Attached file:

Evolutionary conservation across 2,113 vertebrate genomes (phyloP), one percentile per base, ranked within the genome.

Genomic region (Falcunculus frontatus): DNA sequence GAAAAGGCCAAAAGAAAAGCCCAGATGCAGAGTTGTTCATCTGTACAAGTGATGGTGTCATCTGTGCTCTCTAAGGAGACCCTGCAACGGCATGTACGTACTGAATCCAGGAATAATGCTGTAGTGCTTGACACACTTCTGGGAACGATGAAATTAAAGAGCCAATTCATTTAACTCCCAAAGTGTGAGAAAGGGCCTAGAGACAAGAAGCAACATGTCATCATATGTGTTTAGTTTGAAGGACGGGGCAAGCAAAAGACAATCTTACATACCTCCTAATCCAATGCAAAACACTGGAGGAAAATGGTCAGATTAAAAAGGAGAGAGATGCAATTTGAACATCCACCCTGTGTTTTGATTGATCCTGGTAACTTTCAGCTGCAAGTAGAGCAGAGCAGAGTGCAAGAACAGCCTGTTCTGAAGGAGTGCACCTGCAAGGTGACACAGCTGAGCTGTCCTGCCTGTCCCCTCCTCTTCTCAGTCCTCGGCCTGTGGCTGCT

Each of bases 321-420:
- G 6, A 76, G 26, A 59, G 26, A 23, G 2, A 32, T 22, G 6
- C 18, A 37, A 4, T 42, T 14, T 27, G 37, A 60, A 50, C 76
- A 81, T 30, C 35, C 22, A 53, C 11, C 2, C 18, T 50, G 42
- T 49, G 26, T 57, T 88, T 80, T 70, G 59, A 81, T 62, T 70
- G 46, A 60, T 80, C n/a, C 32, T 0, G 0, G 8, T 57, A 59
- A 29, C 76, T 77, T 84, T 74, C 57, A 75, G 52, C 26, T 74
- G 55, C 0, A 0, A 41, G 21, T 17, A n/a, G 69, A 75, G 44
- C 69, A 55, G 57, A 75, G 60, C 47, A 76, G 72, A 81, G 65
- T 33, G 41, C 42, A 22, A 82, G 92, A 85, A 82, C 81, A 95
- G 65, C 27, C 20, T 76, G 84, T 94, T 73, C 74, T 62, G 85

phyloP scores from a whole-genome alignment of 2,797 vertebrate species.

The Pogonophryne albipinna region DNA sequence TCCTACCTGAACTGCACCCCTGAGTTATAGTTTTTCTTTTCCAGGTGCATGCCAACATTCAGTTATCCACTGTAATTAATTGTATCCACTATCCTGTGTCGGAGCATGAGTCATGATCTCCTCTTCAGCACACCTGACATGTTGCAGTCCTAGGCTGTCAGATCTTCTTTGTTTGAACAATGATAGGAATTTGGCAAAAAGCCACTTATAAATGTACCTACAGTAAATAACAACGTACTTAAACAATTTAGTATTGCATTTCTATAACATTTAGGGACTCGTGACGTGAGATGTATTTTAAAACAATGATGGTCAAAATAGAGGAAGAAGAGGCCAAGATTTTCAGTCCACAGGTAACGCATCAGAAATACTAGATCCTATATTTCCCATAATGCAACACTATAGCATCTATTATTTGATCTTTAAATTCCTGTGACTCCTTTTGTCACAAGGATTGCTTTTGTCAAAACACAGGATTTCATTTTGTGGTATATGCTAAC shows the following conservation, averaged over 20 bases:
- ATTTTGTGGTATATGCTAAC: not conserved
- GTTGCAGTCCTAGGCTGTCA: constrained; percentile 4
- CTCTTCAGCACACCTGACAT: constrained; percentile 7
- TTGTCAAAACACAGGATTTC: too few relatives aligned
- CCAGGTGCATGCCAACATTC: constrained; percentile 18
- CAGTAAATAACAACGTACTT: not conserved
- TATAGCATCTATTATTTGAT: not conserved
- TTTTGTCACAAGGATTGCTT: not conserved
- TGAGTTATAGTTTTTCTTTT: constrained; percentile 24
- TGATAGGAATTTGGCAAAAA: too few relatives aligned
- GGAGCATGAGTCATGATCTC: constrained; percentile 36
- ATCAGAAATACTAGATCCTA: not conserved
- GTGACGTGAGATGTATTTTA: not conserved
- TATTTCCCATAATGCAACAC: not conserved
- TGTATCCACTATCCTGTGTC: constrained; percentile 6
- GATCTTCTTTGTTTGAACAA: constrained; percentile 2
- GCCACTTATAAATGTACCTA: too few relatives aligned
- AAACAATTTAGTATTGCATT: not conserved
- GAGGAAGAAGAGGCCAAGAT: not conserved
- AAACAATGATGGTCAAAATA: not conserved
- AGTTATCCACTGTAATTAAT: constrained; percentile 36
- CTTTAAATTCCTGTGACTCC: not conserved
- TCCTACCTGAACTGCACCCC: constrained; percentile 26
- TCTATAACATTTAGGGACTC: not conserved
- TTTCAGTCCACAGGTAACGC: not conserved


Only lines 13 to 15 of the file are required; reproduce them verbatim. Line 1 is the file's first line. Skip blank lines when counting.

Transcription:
- G 65, C 27, C 20, T 76, G 84, T 94, T 73, C 74, T 62, G 85

phyloP scores from a whole-genome alignment of 2,797 vertebrate species.

The Pogonophryne albipinna region DNA sequence TCCTACCTGAACTGCACCCCTGAGTTATAGTTTTTCTTTTCCAGGTGCATGCCAACATTCAGTTATCCACTGTAATTAATTGTATCCACTATCCTGTGTCGGAGCATGAGTCATGATCTCCTCTTCAGCACACCTGACATGTTGCAGTCCTAGGCTGTCAGATCTTCTTTGTTTGAACAATGATAGGAATTTGGCAAAAAGCCACTTATAAATGTACCTACAGTAAATAACAACGTACTTAAACAATTTAGTATTGCATTTCTATAACATTTAGGGACTCGTGACGTGAGATGTATTTTAAAACAATGATGGTCAAAATAGAGGAAGAAGAGGCCAAGATTTTCAGTCCACAGGTAACGCATCAGAAATACTAGATCCTATATTTCCCATAATGCAACACTATAGCATCTATTATTTGATCTTTAAATTCCTGTGACTCCTTTTGTCACAAGGATTGCTTTTGTCAAAACACAGGATTTCATTTTGTGGTATATGCTAAC shows the following conservation, averaged over 20 bases: